QUINN, GAMBLING KING
Gov. Pat Quinn recently rattled his sword in support of a casino in Chicago and four other sites in Illinois. He also touted the feds giving the OK for Illinois to begin selling lottery tickets online. Then he said with enthusiasm that video poker would be ready to start later in 2012. Quinn in his rush to negotiate a suitable gambling expansion bill for Illinois has now become the “gambling king” in the United States.
What Quinn has not disclosed: in order for the state to be successful at being a gambling winner, you, the citizen, must be the loser. In December the 1.3 million customers of Illinois’ 10 casinos lost $102 for each visit. That is an average figure, taking into account winners and across all levels of gambling amounts wagered.
Pat Quinn used to be in favor of citizen input into public policy issues. But not anymore. Now Quinn consults with legislators who receive millions of dollars in campaign contributions from gambling interests to decide for the “little people” what is best for them.
I am not a moralist opposed to gambling. I play a game of skill called poker with my friends. However, I never would waste my money at a casino on slots which are programmed for the fat cat casino owners and the state through taxes to win.
If Chicago, a proven place of corruption, should consider a casino it should be through a fair referendum of its citizens.
Doug Dobmeyer, spokesperson
The Task Force to Oppose Casino Gambling for Chicago
WHERE ARE THEY NOW?
James Krohe’s column, “Just what you want to do,” published in Illinois Times Jan. 12, reflected on the Springfield School District’s new online project, Where Are They Now (www.sps186.org), which allows district alumni to share what they are up to and thank a teacher (or coach, principal or janitor) if they’d like.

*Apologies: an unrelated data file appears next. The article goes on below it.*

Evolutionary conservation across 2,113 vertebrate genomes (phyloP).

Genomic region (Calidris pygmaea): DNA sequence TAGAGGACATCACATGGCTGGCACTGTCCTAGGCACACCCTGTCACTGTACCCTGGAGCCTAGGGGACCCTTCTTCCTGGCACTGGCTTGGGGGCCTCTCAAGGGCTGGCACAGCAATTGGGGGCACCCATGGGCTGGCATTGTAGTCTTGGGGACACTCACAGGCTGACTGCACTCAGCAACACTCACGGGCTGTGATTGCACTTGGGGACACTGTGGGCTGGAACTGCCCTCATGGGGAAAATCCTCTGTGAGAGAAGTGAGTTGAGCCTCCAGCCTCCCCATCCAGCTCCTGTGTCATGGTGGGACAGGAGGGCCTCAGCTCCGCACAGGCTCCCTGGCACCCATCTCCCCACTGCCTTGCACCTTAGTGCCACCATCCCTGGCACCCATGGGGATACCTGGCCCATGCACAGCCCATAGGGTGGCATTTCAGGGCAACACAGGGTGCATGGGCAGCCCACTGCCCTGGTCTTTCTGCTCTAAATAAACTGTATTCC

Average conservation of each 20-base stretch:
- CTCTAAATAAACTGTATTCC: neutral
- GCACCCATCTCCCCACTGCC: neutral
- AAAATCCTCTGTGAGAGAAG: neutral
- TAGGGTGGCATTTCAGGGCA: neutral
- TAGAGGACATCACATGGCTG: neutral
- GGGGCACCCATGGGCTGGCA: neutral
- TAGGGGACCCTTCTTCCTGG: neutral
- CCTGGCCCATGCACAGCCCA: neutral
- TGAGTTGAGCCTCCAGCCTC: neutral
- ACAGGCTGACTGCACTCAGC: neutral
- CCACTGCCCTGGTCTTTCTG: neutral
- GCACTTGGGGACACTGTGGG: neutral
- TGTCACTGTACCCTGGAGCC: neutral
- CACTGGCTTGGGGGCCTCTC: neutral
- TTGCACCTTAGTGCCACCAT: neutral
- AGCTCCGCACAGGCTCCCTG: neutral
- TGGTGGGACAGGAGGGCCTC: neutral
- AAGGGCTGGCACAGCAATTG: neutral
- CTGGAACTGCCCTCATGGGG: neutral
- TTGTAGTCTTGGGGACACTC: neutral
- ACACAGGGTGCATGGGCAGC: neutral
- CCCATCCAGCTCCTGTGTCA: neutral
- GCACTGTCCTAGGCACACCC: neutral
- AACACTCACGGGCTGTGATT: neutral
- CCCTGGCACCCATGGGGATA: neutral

Based on his impression of the first three people we profiled – an actress, a physician and a biochemical engineer – Mr. Krohe is concerned about our definition of success and whether schools assume too much responsibility (or credit) for it. He also challenges us by referencing Charles Blanchard, a 1962 Springfield High School graduate and now a New York-based artist and hand-weaver.
“I would think better of the Springfield schools if they didn’t focus so relentlessly on preparing their charges for the kind of life that our Charles Blanchards feel compelled to ditch,” Mr. Krohe writes.
I hope Mr. Krohe gives Where They Are Now and Springfield Public Schools more of a chance. I’d like to think we’d be as proud of a hand-weaver such as Charles Blanchard as we are of the biochemical engineer we featured. What role the district played in anyone’s life is up for them to note. Where Are They Now intentionally follows a first-person format precisely so we wouldn’t be judged for taking any more credit than alumni would give us.
As someone who helped create Where Are They Now, I actually consider Charles Blanchard as perfect a candidate for it as any other. I write this just after finishing editing his profile, which he sent us six days before Mr. Krohe’s article was printed.
Pete Sherman, director of communications
Springfield School District 186
Democracy loses when corporations like GateHouse Media take control of local newspapers. Journalism is dying the death of 1,000 cuts as greed, rather than the public good, is the motivating reason to publish a newspaper. Most GHM executives would not know news if it bit them in the butt. This is the capital of Illinois, for God’s sake, and GHM is destroying what was once a grand institution, the public’s watchdog. Support Illinois Times, the last vestige of independent news in this city.